"If you're intrigued by writing's past, Fischer's book is well worth a read. . . . brilliant."--New Scientist
"[It] is wonderful . . . to see a subject that embraces so much of human civilisation handled with the wide knowledge and breadth of vision it deserves."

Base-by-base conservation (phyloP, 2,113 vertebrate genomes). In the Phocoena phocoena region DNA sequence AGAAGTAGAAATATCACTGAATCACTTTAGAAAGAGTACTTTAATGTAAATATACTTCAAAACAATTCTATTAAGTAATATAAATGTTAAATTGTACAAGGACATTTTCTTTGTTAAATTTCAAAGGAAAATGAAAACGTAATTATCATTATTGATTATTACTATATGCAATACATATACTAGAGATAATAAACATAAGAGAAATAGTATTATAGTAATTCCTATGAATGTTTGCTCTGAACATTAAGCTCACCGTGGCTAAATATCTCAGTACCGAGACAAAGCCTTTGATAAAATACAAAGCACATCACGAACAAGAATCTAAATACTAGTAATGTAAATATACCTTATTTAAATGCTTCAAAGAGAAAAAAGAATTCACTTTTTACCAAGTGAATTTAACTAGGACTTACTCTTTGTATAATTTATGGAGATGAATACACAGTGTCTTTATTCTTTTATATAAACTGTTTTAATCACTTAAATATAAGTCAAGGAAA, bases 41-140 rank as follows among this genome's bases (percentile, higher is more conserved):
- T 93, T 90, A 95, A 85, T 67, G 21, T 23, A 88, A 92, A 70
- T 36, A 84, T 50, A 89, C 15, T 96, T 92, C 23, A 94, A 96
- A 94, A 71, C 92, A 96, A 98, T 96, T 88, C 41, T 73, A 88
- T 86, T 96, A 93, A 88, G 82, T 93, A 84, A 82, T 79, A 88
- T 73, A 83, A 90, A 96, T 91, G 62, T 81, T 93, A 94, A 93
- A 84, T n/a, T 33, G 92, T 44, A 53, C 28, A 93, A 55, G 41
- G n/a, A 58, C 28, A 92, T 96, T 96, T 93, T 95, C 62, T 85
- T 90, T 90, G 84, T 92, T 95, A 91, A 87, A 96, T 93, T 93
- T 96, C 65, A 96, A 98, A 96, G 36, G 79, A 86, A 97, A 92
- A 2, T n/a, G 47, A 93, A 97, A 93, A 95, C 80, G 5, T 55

From the earliest scratches on stone and bone to the languages of computers and the internet, "A History of Writing" offers an investigation into the origin and development of writing throughout the world. Commencing with the first stages of information storage knot records, tally sticks, pictographic storytelling the book then focuses on the emergence of complete writing systems in Mesopotamia in the fourth millennium BC, and their diffusion to Egypt, the Indus Valley and points east, with special attention given to Semitic writing systems and their eventual spread to the Indian subcontinent. Also documented is the rise of Phoenician and its effect on the Greek alphabet, generating the many alphabetic scripts of the West. Chinese, Korean and Japanese writing systems and scripts are dealt with in depth, as is writing in pre-Colombian America. Also explored are Western Europe's medieval manuscripts and the history of printing, leading to the innovations in technology and spelling rules of the 19th and 20th centuries. Illustrated with numerous examples, this book offers a global overview in a form that everyone can follow. The author also reveals his own discoveries made since the early 1980s, making it a useful reference for both students and specialists as well as the general reader.